Former Los Angeles Dodgers broadcaster Ross Porter filled in for Roggin in May 2005.[32]

Roger Nadel, former GM of all-news KFWB in Los Angeles, was General Manager.[35][28][36]

In June 2006, former afternoon host and KNBC-TV sports director Fred Roggin left KMPC, resulting in a shift in the station's daily programming lineup and the addition of a new program, the Atlanta-based 2 Live Stews.[37]

On September 5, 2006, it was announced that Sporting News Radio would be sold to American City Business Journals for an undisclosed price.[38][39] In October 2006, the station fired all local on-air staff.[28][35]

Radio Korea

In 2007, the station was sold to P&Y Broadcasting for $33 million, and it began to air Korean language programming as "Radio Korea".[40][41][42] In April 2013, KMPC began airing Korean language broadcasts of Los Angeles Dodgers baseball games.[43]


  1. ^ a b 1971 Broadcasting Yearbook, Broadcasting, 1971. p. B-;22. Retrieved April 29, 2019.
  2. ^
  3. ^ a b c d e f g History Cards for KMPC, Retrieved April 28, 2019.
  4. ^ Ames, Walter (1952-09-25). "KTTV Telecasts Eisenhower Talk Tonight; NBC, CBS Race for TV City Opening Honors". Los Angeles Times. Retrieved 2019-05-13.
  5. ^ TV-Radio Life. January 10–16, 1953. Retrieved April 29, 2019
  6. ^ "New Radio Station Goes on Air Today; KPOL to Transmit Over Frequency of 1540 Kilocycles". Los Angeles Times. 1952-09-15. Retrieved 2019-05-13.
  7. ^ Baber, David (2015). Television Game Show Hosts: Biographies of 32 Stars. McFarland & Company. p. 133. ISBN 978-1-4766-0480-0. Retrieved April 29, 2019.
  8. ^ "KPOL buy brings Capital up to limit", Broadcasting. July 25, 1966. p. 58. Retrieved April 29, 2019.
  9. ^ Zhito, Lee. "LP Programming", Billboard. February 27, 1961. pp. 41, 46. Retrieved April 29, 2019.
  10. ^ Tiegel, Eliot. "2 L.A. Outlets Come on Strong", Billboard. June 1, 1968. p. 22. Retrieved April 29, 2019.
  11. ^ "Radio Stations Enjoy 'Strings'", Billboard. August 25, 1973. pp. A-8, A-12. Retrieved April 29, 2019.
  12. ^ Broadcasting Yearbook 1977, Broadcasting, 1977. p. C-22. Retrieved April 29, 2019.
  13. ^ Herbeck, Ray, Jr. "Buses Prove Promo Boon To L.A. Outlets", Billboard. November 11, 1978. p. 40. Retrieved April 29, 2019.
  14. ^ Moran, Bill. "MOR /Adult Contemporary Now Cutting Back Night Music Shows", Billboard. January 20, 1979. p. 32. Retrieved April 29, 2019.
  15. ^ "L.A. KPOL Is Now KZLA", Billboard. October 13, 1979. p. 22. Retrieved April 28, 2019.
  16. ^ "Los Angeles Now Boasting 4 Country Format Stations", Billboard. September 27, 1980. pp. 3, 21, 43. Retrieved April 28, 2019.
  17. ^ "Changing Hands", Broadcasting. August 20, 1984. Retrieved April 29, 2019.
  18. ^ a b c d e Call Sign History, Retrieved April 28, 2019.
  19. ^ "Street Talk", Radio & Records. January 11, 1985. p. 30. Retrieved April 28, 2019.
  20. ^ McDougal, Dennis. "Radio In the Afternoon", Los Angeles Times. April 6, 1986. Retrieved April 28, 2019.
  21. ^ Stark, Phyllis; Boehlert, Eric; Borzillo, Carrie. "Vox Jox", Billboard. August 22, 1992. p. 75. Retrieved April 28, 2019.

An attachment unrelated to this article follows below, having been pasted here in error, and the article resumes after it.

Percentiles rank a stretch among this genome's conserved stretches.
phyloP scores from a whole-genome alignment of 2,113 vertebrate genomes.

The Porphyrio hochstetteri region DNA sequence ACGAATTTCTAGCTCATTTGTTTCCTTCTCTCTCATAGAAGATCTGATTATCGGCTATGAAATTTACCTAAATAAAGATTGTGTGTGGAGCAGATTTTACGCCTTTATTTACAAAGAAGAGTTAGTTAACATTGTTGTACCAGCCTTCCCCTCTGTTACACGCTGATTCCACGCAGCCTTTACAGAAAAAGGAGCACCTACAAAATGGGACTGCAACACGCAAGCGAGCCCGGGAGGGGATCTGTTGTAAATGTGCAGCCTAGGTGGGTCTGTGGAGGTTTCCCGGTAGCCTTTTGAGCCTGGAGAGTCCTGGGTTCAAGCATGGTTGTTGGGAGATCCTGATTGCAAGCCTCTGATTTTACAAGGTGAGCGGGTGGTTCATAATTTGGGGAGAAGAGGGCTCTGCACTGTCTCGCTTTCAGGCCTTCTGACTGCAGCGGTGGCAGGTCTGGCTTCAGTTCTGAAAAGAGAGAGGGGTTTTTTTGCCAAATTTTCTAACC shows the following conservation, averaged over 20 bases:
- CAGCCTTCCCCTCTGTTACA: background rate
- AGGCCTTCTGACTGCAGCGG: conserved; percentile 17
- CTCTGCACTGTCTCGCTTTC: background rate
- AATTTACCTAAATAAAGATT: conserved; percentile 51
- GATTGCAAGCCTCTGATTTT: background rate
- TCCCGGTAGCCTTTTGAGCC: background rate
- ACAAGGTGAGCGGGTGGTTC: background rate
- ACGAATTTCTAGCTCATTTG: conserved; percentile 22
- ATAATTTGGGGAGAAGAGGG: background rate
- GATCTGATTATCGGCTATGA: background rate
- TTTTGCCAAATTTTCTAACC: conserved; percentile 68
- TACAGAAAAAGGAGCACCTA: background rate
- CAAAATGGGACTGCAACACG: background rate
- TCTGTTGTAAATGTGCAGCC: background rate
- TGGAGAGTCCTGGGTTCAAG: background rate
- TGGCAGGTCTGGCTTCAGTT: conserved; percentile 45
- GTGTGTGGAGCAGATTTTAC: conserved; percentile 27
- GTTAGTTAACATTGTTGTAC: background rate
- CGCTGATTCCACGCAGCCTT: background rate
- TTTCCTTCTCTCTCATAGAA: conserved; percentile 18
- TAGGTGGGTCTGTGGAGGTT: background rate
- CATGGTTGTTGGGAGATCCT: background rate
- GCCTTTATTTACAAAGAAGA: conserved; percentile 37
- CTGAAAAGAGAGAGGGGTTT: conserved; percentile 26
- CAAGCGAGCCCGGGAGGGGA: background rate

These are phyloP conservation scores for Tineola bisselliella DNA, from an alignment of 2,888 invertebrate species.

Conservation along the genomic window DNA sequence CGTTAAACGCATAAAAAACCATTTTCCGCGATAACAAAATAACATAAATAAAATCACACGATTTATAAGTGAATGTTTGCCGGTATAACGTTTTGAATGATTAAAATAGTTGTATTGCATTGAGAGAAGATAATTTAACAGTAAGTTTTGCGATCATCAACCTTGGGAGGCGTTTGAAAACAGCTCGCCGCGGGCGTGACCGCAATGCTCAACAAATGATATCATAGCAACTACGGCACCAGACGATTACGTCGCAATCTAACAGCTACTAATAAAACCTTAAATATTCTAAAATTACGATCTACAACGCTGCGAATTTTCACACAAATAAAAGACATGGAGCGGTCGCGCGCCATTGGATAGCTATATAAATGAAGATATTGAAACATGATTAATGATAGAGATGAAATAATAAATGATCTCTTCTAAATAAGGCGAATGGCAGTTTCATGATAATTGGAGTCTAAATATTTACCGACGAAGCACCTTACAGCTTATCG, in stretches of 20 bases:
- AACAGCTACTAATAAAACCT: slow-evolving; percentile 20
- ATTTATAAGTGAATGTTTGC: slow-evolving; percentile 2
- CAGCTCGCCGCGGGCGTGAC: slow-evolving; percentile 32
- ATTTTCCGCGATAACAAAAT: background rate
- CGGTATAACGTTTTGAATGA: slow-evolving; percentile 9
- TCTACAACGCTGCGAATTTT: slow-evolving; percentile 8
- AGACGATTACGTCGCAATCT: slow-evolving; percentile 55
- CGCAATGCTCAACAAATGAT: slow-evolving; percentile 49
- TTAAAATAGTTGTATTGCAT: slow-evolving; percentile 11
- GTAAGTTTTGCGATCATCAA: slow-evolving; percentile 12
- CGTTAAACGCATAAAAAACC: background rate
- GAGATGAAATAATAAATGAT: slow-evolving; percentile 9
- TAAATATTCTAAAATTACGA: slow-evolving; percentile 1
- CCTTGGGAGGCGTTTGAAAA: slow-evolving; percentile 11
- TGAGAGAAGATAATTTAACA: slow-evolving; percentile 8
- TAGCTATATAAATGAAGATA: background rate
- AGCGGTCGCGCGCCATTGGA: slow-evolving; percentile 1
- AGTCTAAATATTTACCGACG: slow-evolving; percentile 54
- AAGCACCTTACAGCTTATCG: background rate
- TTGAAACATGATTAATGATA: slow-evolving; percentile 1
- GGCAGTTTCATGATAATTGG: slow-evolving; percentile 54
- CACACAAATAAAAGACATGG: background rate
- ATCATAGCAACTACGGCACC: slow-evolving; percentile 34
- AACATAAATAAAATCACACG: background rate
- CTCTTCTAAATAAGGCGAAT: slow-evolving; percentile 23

22. ^ "Format Changes & Updates", The M Street Journal. Vol. 13, No. 49. December 4, 1996. p. 1. Retrieved April 28, 2019.
  23. ^ "One-On-One Sports Closes Station Deals", Radio & Records. October 10, 1997. p. 8. Retrieved April 28, 2019.
  24. ^ "Format Changes & Updates", The M Street Journal. Vol. 14, No. 35. September 3, 1997. p. 1. Retrieved April 28, 2019.
  25. ^ "Vulcan Prospers With One-On-One Deal", Radio & Records. December 15, 2000. p. 6. Retrieved April 28, 2019.
  26. ^ Public Notice Comment – BAL-20010313AAE, Retrieved April 28, 2019.
  27. ^ "Roger Lodge & the NEW 1540 The Ticket Debuts Monday Feb. 10th". KMPC. Archived from the original on February 9, 2003. Retrieved May 1, 2019.
  28. ^ a b c d e Stewart, Larry. "All Local KMPC Employees Fired", Los Angeles Times. October 19, 2006. Retrieved April 30, 2019.
  29. ^ Stewart, Larry. "Bruno's Return Could Be KMPC's Ticket to Success", Los Angeles Times. March 25, 2005. Retrieved April 30, 2019.
  30. ^ Roderick, Kevin. "The Lowe-down", LAObserved. August 3, 2005. Retrieved April 30, 2019.
  31. ^ Stewart, Larry. "Roggin to Host Radio Show", Los Angeles Times. December 5, 2001. Retrieved April 30, 2019.
  32. ^ a b Stewart, Larry. "Impressive, but It's Not Rocket Science", Los Angeles Times. May 28, 2005. Retrieved April 30, 2019.
  33. ^ Stewart, Larry. "Papadakis Talks a Great Game", Los Angeles Times. August 31, 2001. Retrieved April 30, 2019.
  34. ^ Hoffarth, Tom. "Loud and proud", Los Angeles Daily News. January 13, 2006. Retrieved April 30, 2019.
  35. ^ a b "KMPC/L.A. Drops Local Staff", All Access Music Group. October 19, 2006. Retrieved April 30, 2019.
  36. ^ Broadcasting & Cable Yearbook 2006, Broadcasting & Cable, 2006. p. D-81. Retrieved May 1, 2019.
  37. ^ "Radio: 'StarDate' explains the night", Orange County Register. June 11, 2006. Retrieved May 1, 2019.
  38. ^ "Paul Allen's Vulcan unloads The Sporting News", Associated Press. NBC News. September 5, 2006. Retrieved April 29, 2019.
  39. ^ "American City Business Journals buys Sporting News magazine", Birmingham Business Journal. September 5, 2006. Retrieved April 29, 2019.
  40. ^ "Deal of the Week", Radio & Records. April 20, 2007. Retrieved April 28, 2019.
  41. ^ "KMPC Price: $33 Million", All Access Music Group. April 12, 2007. Retrieved April 29, 2019.
  42. ^ Stewart, Larry. "Can the fight match hype?", Los Angeles Times. May 4, 2007. Retrieved April 29, 2019.
  43. ^ "Dodgers announce official Korean radio partner Radio Korea", April 2, 2013. Retrieved April 30, 2019.